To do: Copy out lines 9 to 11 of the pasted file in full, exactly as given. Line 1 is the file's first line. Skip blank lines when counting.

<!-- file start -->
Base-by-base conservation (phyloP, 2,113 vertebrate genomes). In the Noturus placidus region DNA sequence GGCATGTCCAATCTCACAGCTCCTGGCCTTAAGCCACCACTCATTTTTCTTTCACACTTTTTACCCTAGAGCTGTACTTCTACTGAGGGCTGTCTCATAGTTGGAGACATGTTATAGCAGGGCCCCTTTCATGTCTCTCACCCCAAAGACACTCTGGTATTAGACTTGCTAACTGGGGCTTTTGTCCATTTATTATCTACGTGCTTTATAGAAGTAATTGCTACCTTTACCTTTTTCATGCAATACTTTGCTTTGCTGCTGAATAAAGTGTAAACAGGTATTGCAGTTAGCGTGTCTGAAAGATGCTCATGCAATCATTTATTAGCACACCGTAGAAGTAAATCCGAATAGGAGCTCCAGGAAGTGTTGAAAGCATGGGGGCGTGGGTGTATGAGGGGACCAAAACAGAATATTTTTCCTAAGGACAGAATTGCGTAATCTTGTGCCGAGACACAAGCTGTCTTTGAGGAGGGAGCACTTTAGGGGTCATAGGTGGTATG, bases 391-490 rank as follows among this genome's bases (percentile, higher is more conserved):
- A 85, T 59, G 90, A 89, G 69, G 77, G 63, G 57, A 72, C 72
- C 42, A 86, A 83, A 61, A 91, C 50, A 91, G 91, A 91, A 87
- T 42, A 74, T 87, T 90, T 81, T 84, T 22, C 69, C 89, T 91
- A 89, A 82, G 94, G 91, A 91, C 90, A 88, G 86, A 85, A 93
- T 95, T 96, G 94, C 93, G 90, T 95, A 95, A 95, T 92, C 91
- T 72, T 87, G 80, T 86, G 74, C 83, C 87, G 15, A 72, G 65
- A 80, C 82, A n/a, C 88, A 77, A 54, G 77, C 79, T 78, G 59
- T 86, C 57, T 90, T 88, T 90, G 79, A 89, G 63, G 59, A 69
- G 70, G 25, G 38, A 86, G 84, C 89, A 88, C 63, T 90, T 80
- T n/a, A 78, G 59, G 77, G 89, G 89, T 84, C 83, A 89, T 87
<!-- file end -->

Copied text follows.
- T 86, C 57, T 90, T 88, T 90, G 79, A 89, G 63, G 59, A 69
- G 70, G 25, G 38, A 86, G 84, C 89, A 88, C 63, T 90, T 80
- T n/a, A 78, G 59, G 77, G 89, G 89, T 84, C 83, A 89, T 87